Abstract: Innovation ecosystems are characterised by a variety of complementary actors and relationships among them. Universities are considered a key player in innovation ecosystems for their ability of generating knowledge and qualified expertise for entrepreneurial innovation. While much attention has been paid to mature ecosystems characterised by cutting-edge technologies, the role of less established universities in less innovative regions, characterised by a lack of relationships, familyowned firms, difficult university-industry collaborations, but great potential, has remained very much underexplored. Based on a longitudinal case study of a young university in Italy, this paper aims at contributing to existing literature by looking at the role of the university in defining actors’ positions and relationships in establishing an innovation ecosystem. In doing so, we contribute to existing literature in several ways. First, we highlight that the formation of an innovation ecosystem in a small area highly depends on the university’s potential of disrupting established relationships, creating new ones and, thus, playing an active role in designing the ecosystem. Second, we provide a process-based view for understanding the establishment of an innovation ecosystem through the evolution of interactions, roles and activities. Finally, we describe the micro-dynamics characterising innovation ecosystem emergence and institutionalisation and we show that bottomup approaches are possible as well.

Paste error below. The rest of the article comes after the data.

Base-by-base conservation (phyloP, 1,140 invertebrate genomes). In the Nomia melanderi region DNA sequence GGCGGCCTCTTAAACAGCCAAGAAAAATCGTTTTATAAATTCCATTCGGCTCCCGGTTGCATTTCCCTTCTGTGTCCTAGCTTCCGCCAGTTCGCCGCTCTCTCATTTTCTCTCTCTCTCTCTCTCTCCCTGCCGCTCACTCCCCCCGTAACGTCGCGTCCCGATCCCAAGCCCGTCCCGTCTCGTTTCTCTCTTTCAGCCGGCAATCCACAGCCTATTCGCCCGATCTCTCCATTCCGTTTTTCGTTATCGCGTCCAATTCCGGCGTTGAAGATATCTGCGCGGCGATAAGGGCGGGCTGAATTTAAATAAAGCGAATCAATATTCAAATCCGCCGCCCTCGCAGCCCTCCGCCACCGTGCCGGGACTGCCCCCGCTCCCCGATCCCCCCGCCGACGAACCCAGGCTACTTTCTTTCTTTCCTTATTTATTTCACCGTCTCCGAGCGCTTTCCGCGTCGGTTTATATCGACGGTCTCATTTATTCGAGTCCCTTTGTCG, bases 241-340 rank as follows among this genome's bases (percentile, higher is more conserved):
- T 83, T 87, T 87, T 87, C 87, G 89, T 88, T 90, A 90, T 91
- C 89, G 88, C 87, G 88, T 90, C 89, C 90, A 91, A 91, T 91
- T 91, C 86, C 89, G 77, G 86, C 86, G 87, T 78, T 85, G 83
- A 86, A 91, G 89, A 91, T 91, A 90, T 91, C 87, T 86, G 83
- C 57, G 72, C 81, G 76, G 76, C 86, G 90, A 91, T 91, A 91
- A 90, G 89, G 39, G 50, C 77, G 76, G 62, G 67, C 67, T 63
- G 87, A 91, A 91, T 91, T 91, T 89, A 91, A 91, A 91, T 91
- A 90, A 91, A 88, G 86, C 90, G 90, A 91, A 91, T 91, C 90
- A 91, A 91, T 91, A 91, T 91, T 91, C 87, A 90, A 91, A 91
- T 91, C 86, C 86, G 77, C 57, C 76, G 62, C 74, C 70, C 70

Keywords: Ecosystems, university, university-industry collaboration, innovation, longitudinal case study
    JEL: M10
    Date: 2019–06
  2. By: Stjepan Srhoj (Department for Economics and Business Economics, University of Dubrovnik); Bruno Skrinjaric (The Institute of Economics, Zagreb); Sonja Radas (The Institute of Economics, Zagreb); Janette Walde (Department of Statistics, Faculty of Economics and Statistics, University of Innsbruck)
    Abstract: Several recent papers draw attention to a lack of rigorous research on public policies supporting women entrepreneurs' competitiveness. This paper evaluates the effect of small business development gender-specific matching grants using a quasi-experimental approach. The grants have a positive effect on firm survival, as well as positive effects on obtaining bank loans, turnover, value added, employment, and total factor productivity. Heterogeneous treatment effects show that the grants increase the chance of young women entrepreneurs' firm survival and are even more effective for firms owned by mature women. Cost-benefit analysis estimates an increase in value added, which outweighs scheme-induced costs by 80% in the short-run and 170% in the long run.